It’s the autumn of our old republic
By Justin Raimondo”
…..Power breeds arrogance and quickly becomes an overweening pride.In Washington, they imagine they can legislate their way out of the crisis and once again conjure up a convenient reality: this, they believe, is their prerogative as history’s actors.
The rest of us, you see, are only acted upon.Their failure is inevitable, but there’s a way out for them, if they can manage to pull it off. Yes, you guessed it: another war, another foreign “enemy,” a heretofore undetected threat to the Homeland that will divert us – and keep the engines of the economy running.Of course, it will be a different sort of economy.
You can forget all that rhetoric about the “free market” and the joys of “globalization.” In the global division of labor, America has chosen the niche of the world’s policeman: the undeveloped world provides agricultural and unfinished goods, the East is the world’s factory, and the U.S. “protects” the whole arrangement, putting down insurgencies when they erupt and toppling “rogue” regimes that don’t go along with the program.
Any nation that defies the will of the “benevolent global hegemon” faces an American military colossus, which feeds upon a budget equal to the combined defense budgets of all the other nations on earth, by some measures more than equal.
The problem with this arrangement is that an empire, far from being a benefit, is nothing but a burden. Our $3 trillion war with Iraq is ample testimony to that. And the bill will only get larger. It is a cliché that America no longer produces anything. Yet we do produce something, in these latter days of our perishing republic – wars, and plenty of them…….”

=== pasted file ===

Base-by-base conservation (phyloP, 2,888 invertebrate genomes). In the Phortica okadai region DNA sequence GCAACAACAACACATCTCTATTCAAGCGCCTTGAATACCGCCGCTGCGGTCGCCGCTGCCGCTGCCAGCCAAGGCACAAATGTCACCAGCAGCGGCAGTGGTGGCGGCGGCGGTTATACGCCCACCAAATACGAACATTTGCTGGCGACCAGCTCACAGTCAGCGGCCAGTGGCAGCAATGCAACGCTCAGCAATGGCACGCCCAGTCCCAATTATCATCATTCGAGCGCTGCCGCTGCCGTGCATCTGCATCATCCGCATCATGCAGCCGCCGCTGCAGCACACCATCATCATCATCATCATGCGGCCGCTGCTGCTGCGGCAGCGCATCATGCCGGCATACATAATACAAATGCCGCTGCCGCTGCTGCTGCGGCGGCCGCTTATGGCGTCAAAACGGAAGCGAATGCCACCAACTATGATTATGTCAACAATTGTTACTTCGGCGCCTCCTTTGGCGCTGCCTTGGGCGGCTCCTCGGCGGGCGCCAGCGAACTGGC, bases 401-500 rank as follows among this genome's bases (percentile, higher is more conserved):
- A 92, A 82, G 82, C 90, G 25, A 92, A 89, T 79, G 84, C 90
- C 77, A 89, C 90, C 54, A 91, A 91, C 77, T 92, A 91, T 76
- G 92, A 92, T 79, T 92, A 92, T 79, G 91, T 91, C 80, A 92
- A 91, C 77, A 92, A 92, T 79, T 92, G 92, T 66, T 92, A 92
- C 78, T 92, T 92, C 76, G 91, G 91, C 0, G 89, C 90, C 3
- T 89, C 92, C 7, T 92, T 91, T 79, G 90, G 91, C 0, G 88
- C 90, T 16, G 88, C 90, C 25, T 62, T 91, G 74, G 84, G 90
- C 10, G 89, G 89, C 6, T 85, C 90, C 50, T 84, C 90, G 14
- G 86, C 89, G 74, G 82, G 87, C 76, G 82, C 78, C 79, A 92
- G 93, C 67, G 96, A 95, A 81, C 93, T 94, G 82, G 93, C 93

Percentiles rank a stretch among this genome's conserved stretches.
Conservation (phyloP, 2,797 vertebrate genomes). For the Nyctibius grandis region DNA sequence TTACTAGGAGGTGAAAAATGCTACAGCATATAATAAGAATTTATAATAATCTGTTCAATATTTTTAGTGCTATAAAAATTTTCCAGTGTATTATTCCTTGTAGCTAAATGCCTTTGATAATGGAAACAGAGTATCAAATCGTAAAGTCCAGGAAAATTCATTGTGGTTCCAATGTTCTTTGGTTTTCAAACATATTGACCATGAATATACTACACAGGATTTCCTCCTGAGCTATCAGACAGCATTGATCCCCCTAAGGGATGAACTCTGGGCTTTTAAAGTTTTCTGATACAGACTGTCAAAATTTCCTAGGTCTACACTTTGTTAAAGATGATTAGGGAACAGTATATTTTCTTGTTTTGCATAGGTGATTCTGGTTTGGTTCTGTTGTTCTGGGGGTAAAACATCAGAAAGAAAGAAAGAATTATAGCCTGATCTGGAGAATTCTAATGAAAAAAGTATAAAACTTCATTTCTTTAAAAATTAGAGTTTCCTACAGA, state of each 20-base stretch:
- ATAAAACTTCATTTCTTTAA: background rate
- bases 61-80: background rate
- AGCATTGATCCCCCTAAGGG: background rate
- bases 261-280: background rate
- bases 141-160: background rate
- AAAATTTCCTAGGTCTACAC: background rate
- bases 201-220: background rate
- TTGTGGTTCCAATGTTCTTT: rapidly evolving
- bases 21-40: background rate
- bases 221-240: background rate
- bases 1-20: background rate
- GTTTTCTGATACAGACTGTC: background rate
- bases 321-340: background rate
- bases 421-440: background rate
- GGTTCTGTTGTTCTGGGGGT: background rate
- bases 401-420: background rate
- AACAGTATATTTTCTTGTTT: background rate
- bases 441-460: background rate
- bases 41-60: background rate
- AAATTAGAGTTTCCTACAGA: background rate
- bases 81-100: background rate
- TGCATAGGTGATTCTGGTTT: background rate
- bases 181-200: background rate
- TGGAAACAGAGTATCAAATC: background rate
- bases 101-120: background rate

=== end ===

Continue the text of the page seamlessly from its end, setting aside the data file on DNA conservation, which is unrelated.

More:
Yesterday was not only a black Monday for markets. It was the blackest of Mondays too for the US political system, saddled with a discredited president who has completely lost control of his own party and a Congress that responds to a national emergency with little except snarling partisanship.
The stunning defeat of the financial bailout bill has exposed the weakness of the system at its moment of maximum vulnerability, in the quasi-interregnum of the weeks immediately before and after a presidential election. Even so, had a similar crisis erupted at the same stage of the second term of Bill Clinton or Ronald Reagan it is hard to imagine Congress staging a similar rebellion. For George W Bush, alas, it is a different story.
His lack of clout was first exposed last Thursday when the bailout summit he convened at the White House degenerated into a blazing row. But that humiliation paled beside yesterday’s. The President went on TV at 7.30am to plead for the measure that had been thrashed out over the weekend, to no avail. Then he called two dozen recalcitrant House Republicans, begging them to hold their noses and do their patriotic duty – but again to no avail.
When the vote came, his own party voted almost two to one against the bill, more than cancelling out the 140-95 majority of Democrats who did hold their noses to support the wishes of a President most of them despise.
Thus did US politics enter the world of Alice Through the Looking Glass. A president who prided himself on being a champion of free markets was urging the biggest state intervention in the economy in more than 50 years.
Then not only did a majority of Republicans disown their own president. After they sent the bailout compromise down in flames, those same Republicans then blamed the Democrats for their own disloyalty, accusing Speaker Nancy Pelosi of being too harsh in her criticism of their president. This despite the fact her Democrats, instinctively far less inclined to come to Wall Street’s aid, had in fact done so.
Maybe Ms Pelosi should have been more restrained in her language. Maybe the head counters on both sides can be blamed for misjudging the balance of forces. More than a dozen Republicans were assumed to be in favour when they were not.